Spousal rape


Spousal rape

Spousal rape is non-consensual sexual assault in which the perpetrator is the victim's spouse.

Spousal rape is also called marital rape and often wrongly conflated with partner rape or intimate partner sexual assault (IPSA). Because there is a widely held view that a man or woman surrenders consent upon entering a marriage, the law has been slow to criminalize this form of sexual assault. It is now a crime in most parts of the Western world, but exemptions still apply in some places; for example in some places marital rape cannot be prosecuted if a couple were living together at the time of the assault.


=Psychological da

Due to popular stereotypes of "real" rape, it is often assumed that because spouses have been sexually intimate, forced sexual intercourse in marriage is not as traumatic as rape by a stranger.

Rape by a stranger can be highly traumatic but is usually a one-time event and is clearly understood as rape. In the case of rape by a spouse or long term sexual partner the history of the relationship affects the victim’s reactions. Marital rape is likely to be part of an abusive relationship. Trauma from the rape adds to the effect of other abusive acts or abusive and demeaning talk. Furthermore marital rape is likely to happen repeatedly. [ [http://www.hiddenhurt.co.uk/Articles/maritalrape.htm Marital Rape ] ]

Legal aspect

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"Sources:" Unicef 1997.UNICEF, [http://unicef.org/publications/pub_pon97_en.pdf The Progress of Nations] , 1997, 48.] UNIFEM 2003.United Nations Development Fund for Women (UNIFEM), [http://www.cities-localgovernments.org/uclg/upload/docs/notaminutemore-endingviolenceagainstwomen.pdf not a minute more: Ending Violence Against Women] , 2003.]
]

Historically, many cultures have had a concept of spouses' conjugal rights [http://www.malaysiakini.com/letters/29772] to sexual intercourse with each other. The proposition of Christian teaching's influence in Western culture need be considered, in particular, St. Paul's teaching, "Let the husband render to his wife the affection due her, and likewise also the wife to her husband. The wife does not have authority over her own body, but the husband does. And likewise the husband does not have authority over his own body, but the wife does. Do not deprive one another except with consent for a time, that you may give yourselves to fasting and prayer; and come together again so that Satan does not tempt you because of your lack of self-control." (1 Corinthians bibleverse-nb|1|Corinthians|7:3-5|NKJV, NKJV). This can be seen in Common law, in force in North America and the British Commonwealth, where the very concept of marital rape was treated as an impossibility. This was illustrated most vividly by Sir Matthew Hale, in his 1736 classic legal treatise, "Historia Placitorum Coronae, History of the Pleas of the Crown", where he wrote that such a rape could not be recognized since the wife "…hath given up herself in this kind unto her husband, which she cannot retract."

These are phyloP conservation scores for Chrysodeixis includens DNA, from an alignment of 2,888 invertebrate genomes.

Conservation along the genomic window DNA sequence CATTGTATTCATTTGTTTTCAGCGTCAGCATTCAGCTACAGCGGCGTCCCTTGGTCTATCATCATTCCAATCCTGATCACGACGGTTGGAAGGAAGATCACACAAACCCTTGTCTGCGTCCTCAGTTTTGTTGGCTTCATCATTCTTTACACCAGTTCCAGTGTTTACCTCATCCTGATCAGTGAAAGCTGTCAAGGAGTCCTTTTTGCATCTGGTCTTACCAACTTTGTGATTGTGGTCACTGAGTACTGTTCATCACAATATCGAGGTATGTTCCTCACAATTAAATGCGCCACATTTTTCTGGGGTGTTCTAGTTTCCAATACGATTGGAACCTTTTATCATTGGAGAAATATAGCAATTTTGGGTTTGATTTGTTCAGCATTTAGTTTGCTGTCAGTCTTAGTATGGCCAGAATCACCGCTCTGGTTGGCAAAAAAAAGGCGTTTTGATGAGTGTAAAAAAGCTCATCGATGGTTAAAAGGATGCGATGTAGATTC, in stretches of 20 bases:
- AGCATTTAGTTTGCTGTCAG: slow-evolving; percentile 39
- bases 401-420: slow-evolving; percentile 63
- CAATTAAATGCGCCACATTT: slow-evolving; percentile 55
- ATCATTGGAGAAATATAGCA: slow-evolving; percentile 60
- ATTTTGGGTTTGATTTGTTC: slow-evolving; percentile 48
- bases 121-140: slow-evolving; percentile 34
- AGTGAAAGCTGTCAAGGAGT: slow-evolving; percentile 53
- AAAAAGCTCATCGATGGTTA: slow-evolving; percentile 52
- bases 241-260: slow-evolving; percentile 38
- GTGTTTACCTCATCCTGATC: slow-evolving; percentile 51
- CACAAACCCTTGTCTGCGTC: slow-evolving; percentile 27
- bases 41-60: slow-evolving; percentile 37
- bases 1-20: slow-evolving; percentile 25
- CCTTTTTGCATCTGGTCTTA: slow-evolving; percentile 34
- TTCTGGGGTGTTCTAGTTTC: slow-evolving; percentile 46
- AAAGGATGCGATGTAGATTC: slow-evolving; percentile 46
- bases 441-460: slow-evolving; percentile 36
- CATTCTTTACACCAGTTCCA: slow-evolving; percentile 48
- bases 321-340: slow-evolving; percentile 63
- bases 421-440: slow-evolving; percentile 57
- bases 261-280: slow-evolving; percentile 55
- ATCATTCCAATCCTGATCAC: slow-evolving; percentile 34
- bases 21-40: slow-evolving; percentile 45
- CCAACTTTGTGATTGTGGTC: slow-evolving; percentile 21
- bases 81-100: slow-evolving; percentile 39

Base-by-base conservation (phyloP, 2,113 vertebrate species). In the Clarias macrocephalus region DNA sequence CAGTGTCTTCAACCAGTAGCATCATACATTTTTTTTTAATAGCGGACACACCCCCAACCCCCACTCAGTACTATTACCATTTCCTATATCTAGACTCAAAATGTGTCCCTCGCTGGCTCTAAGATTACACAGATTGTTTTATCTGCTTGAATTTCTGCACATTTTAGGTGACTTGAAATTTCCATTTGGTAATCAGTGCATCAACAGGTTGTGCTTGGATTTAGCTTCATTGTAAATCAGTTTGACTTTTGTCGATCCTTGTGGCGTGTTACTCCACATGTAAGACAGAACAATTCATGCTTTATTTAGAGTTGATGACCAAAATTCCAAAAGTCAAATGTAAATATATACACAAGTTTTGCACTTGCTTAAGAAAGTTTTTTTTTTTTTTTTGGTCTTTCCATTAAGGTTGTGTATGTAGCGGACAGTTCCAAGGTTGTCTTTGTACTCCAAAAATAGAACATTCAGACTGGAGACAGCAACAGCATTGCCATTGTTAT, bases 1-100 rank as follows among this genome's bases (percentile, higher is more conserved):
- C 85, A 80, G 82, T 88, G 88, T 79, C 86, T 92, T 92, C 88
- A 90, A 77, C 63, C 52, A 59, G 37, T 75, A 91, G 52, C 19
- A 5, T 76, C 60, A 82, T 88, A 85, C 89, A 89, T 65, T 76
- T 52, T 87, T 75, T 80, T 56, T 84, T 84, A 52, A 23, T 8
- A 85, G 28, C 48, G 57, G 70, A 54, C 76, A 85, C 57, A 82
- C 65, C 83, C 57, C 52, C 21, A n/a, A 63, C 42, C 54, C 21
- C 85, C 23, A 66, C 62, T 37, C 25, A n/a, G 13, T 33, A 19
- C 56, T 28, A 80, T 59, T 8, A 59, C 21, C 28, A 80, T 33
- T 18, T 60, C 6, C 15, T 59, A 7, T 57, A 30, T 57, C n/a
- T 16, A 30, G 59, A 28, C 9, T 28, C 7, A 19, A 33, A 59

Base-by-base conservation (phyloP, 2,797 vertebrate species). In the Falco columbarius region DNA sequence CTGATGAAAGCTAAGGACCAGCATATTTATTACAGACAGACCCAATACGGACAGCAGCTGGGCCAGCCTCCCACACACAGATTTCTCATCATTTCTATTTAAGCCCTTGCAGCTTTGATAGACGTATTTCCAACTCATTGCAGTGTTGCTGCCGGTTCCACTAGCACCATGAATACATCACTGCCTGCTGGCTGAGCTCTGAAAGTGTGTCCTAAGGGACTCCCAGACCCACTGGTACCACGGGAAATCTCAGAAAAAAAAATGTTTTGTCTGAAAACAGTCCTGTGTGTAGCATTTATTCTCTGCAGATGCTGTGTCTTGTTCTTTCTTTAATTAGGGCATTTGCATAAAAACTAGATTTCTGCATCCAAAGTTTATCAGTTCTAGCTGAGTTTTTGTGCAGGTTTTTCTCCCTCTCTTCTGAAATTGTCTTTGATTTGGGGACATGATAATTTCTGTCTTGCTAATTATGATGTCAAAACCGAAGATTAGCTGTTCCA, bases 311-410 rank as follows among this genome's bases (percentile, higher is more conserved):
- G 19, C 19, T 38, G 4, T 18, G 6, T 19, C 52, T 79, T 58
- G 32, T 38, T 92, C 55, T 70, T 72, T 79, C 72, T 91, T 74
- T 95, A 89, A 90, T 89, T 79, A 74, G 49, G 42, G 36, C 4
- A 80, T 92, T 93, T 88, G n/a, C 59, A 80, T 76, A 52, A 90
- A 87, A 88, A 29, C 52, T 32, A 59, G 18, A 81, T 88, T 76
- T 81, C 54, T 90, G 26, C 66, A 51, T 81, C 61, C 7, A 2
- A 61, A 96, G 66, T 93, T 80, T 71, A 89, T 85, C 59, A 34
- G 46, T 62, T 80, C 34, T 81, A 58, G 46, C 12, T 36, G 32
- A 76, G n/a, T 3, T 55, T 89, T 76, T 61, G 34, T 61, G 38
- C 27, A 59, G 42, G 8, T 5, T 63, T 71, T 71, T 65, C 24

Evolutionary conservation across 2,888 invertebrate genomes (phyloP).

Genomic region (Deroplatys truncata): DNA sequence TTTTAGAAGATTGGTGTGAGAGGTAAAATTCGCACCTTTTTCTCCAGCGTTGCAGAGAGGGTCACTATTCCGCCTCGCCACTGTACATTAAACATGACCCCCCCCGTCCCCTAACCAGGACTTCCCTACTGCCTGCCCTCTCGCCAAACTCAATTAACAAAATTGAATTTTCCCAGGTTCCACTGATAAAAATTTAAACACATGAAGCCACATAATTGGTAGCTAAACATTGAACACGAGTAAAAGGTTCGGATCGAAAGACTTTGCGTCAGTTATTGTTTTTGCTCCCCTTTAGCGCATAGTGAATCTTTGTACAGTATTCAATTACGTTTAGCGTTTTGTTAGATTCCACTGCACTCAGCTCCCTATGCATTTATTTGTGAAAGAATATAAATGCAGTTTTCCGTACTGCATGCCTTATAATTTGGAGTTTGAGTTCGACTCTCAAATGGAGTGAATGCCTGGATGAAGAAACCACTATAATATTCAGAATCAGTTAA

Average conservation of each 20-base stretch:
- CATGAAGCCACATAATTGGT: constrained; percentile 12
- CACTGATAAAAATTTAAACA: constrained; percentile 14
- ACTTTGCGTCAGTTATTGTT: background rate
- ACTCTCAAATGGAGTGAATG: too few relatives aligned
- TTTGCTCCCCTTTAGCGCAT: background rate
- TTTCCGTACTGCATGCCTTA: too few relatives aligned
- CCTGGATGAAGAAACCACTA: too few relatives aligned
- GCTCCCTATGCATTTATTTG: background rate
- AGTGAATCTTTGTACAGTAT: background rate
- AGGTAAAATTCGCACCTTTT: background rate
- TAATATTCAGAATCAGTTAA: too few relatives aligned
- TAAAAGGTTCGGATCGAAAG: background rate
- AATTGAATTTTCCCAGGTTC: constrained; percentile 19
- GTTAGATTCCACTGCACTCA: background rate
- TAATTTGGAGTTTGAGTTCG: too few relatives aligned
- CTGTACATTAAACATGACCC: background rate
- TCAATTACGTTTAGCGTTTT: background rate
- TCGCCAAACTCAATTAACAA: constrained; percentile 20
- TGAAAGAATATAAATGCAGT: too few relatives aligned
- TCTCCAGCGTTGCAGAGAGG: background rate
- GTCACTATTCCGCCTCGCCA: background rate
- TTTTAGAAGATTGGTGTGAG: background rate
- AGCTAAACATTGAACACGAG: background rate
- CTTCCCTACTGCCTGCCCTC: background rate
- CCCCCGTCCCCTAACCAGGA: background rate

As the concept of human rights has developed, the belief of a marital right to sexual intercourse has become less widely held. In December 1993, the United Nations High Commissioner for Human Rights published the Declaration on the Elimination of Violence against Women [http://www.unhchr.ch/huridocda/huridoca.nsf/(Symbol)/A.RES.48.104.En?Opendocument] . This establishes marital rape as a human rights violation. This is not fully recognized by all UN member states. In 1997, UNICEF reported that just 17 states criminalized marital rape. In 2003, UNIFEM reported that more than 50 states did so. In 2006, the UN Secretary General found "Marital rape may be prosecuted in at least 104 States. Of these, 32 have made marital rape a specific criminal offence, while the remaining 74 ["sic"] do not exempt marital rape from general rape provisions. Four States criminalize marital rape only when the spouses are judicially separated."Report of the Secretary-General, [http://daccessdds.un.org/doc/UNDOC/GEN/N06/419/74/PDF/N0641974.pdf?OpenElement In-depth study on all forms of violence against women] , United Nations, UN Doc A/61/122/Add.1, 6 July 2006.]